Sorry, candy shops and touristy stores — your fudge doesn't fascinate me, and never has. That's because I was raised around the world’s simplest (and best, I like to think) version. Smooth, dark and none-too-sweet, this makes one of those edible gifts that tends to make you popular in your neighborhood. My mom cooks up big batches every year to give out to friends, coworkers, family, and of course, the neighbors.

First get:
2 12-ounce bags of chocolate chips (Mom uses semi-sweet, but you can go milk or bittersweet if you're feeling crazy) • 1 can sweetened condensed milk • A few tablespoons warm water • Tin foil • Options ingredients: nuts, marshmallows, anything else that sounds tasty
1) In a double boiler (something moms, but not grown children, tend to have), melt the chips together with the sweetened condensed milk over low heat. Stir occasionally with a wooden spoon, just enough to help along the melting process but not get the chocolate to seize up.

2) Once all melted, stir until smooth. Keep going, stirring until it gets almost too thick to stir anymore. Add a little water, just enough to make the fudge look glossy but not watery. Once you've got a really thick mixture that keeps from sticking on the pan’s sides, scoop it out onto waiting tin foil, laid on a counter or table.

3) Set until cool, then taste … and taste again, just to make sure. Cut into pieces. My mom likes to put them into little plates, covered in decorative plastic wrap and then finish them off with curling ribbon.

Holly Napkin Rings

By Margaret Roberts

A local artist and former elementary school teacher, Margaret knows all about creating something beautiful from few ingredients. She credits her father, who went through the Great Depression, in part for this creative ingenuity. He made sure that his children always had fun on Christmas, she stressed, even when money was scarce. Below is Margaret’s “recipe” for festive, homemade napkin rings, but her suggestions don’t stop there. She recommends using glass paint to decorate salt and pepper shakers, plates or wine glasses. Or, for more consumable (but still creative) fare, why not try painted cookies or building sugar-cube houses? Growing up, “The emphasis was on fun, certainly not spending a lot money,” she said. There’s no reason why that still can’t hold true. The felt squares Margaret calls for are only 29¢ each — and each should make eight rings.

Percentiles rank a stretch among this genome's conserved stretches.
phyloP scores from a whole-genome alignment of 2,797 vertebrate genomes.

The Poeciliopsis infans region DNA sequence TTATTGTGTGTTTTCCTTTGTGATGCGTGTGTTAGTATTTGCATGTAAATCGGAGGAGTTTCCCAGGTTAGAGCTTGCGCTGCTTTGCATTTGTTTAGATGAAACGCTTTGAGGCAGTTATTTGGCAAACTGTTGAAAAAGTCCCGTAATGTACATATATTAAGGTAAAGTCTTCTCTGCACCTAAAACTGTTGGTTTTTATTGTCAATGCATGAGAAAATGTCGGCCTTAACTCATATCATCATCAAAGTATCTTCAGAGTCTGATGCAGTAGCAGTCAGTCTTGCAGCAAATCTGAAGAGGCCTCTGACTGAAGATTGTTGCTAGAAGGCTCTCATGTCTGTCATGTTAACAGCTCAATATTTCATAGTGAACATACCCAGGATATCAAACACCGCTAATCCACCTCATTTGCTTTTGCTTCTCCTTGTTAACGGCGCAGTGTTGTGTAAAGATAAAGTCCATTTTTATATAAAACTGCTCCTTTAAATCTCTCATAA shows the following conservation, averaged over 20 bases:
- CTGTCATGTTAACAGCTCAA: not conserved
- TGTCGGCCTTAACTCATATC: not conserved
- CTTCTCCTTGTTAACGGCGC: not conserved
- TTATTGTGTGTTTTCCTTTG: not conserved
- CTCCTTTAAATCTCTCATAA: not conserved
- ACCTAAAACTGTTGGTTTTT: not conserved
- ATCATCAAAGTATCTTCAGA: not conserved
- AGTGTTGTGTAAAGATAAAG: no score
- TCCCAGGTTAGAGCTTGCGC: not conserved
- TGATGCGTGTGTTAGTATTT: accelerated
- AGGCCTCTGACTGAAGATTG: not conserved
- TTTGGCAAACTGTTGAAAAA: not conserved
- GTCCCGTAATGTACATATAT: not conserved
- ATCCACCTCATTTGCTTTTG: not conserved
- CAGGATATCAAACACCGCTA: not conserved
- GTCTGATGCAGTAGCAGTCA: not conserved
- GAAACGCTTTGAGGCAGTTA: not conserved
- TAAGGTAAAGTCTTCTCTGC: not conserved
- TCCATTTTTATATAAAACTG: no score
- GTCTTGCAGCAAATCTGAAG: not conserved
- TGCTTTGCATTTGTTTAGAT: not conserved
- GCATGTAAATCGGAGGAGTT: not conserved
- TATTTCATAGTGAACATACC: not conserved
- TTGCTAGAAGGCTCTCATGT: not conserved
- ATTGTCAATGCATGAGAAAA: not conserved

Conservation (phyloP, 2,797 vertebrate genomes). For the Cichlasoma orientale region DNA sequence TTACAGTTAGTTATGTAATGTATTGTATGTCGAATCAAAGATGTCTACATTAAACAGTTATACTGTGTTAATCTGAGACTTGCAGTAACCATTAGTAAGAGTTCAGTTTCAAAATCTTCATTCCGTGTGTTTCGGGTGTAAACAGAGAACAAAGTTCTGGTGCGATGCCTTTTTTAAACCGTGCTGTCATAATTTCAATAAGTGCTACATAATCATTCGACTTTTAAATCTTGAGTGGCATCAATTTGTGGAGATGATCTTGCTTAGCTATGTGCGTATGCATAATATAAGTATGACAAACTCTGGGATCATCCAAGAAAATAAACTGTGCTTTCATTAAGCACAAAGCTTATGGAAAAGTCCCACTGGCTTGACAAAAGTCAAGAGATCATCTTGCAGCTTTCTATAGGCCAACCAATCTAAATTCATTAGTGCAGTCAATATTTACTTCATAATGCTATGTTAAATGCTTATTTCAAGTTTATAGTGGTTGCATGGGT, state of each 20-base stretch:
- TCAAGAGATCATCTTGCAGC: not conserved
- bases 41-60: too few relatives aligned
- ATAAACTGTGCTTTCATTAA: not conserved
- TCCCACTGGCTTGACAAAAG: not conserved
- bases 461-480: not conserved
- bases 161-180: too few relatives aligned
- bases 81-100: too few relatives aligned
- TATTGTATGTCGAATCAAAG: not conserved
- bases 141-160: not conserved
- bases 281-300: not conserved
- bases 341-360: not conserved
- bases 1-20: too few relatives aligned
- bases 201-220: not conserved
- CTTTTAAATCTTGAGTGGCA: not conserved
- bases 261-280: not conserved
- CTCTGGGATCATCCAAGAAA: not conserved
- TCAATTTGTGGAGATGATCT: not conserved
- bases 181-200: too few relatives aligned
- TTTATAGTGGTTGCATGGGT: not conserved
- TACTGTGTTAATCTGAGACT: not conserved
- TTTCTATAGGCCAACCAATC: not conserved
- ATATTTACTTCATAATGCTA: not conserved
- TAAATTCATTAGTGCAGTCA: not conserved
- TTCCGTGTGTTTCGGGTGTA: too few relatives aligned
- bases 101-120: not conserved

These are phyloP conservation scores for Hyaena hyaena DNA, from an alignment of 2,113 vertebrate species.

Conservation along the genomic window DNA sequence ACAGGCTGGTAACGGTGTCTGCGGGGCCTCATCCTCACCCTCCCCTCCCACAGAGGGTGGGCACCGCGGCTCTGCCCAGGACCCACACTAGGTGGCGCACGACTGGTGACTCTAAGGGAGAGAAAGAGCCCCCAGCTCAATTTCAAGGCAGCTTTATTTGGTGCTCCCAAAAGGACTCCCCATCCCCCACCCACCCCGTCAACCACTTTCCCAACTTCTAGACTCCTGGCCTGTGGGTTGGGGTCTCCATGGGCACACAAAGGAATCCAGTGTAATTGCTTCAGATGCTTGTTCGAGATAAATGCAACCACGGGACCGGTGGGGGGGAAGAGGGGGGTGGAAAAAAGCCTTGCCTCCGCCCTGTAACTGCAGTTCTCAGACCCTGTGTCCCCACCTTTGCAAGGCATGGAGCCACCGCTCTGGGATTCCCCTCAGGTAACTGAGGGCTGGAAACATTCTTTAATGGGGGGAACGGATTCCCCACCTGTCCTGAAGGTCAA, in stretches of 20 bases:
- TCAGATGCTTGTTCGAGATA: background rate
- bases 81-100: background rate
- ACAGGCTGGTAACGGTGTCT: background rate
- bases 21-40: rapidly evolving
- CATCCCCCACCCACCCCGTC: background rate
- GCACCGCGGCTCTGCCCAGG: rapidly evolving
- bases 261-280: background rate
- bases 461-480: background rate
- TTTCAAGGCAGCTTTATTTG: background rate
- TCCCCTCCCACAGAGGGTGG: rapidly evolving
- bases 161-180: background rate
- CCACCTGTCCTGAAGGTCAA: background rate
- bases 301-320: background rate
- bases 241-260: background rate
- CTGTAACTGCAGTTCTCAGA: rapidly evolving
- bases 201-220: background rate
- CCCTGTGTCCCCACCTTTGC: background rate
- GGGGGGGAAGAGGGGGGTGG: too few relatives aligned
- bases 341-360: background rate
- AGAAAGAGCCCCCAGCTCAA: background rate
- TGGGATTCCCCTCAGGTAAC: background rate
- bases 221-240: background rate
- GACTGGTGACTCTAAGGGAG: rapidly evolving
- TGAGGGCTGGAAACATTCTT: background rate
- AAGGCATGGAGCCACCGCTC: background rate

First get:
Green and red felt • Pins • Scissors • White glue

1) Trace the pattern below onto computer paper and cut it out (or just cut it directly from the paper, if you’re not too sentimental about The Guide).
2) Pin the pattern in three places to a square of green felt (this makes it easier to cut).
3) Cut around the pattern and unpin.
4) Pull one holly leaf through the slit on the other end.
5) Cut out three red berries from the red felt (or use some mini red pom poms).
6) Glue the berries. Ta-da.

Simple Shortbread

By Vicki Hyatt


What do you get for the person who has everything? How about butter, sugar and flour, just whipped up a bit. Vicki happened to show me, Stina, how to make this rich, buttery goodness a few days ago, and I'm kind of wishing she hadn't. It's so easy and so good, that I fear I won't be able to keep myself from making this more frequently than I should. Be aware that, even when you're motivated, this is so decadent that it's hard to munch down more than one or two pieces in a sitting.


1 cup butter • 1 cup sugar • 4-5 cups flour • Waxed paper


1) Cream butter and sugar well. Preheat one to 275 degrees.

2) Add flour one cup at a time, making sure it's neither too wet or two powdery. It will look like pasty crumbs.

3) Dump onto waiting waxed paper and pat into a disk-like shape. Place another piece of waxed paper above and roll with a rolling pin (or wine bottle). Get to about 1/3-inch, then prick with a fork all over and use cookie cutters to get your favorite festive shapes. Do not attempt to pick up this fragile tough with your hands, but instead up the spatula to carefully remove your cookies. Don't get discouraged if you're cookie men lose their heads and hands, and branches fall off your Christmas tree shapes. With dough this rich, it's bound to happen (and you get to eat the mistakes). You can also forgo the cutter entirely and slice it into wedges like a pizza.

4) Bake for about half an hour on an ungreased cookie sheet — but be careful not to let it get too brown. Let cool and then dress it up any way you like before giving it as a gift.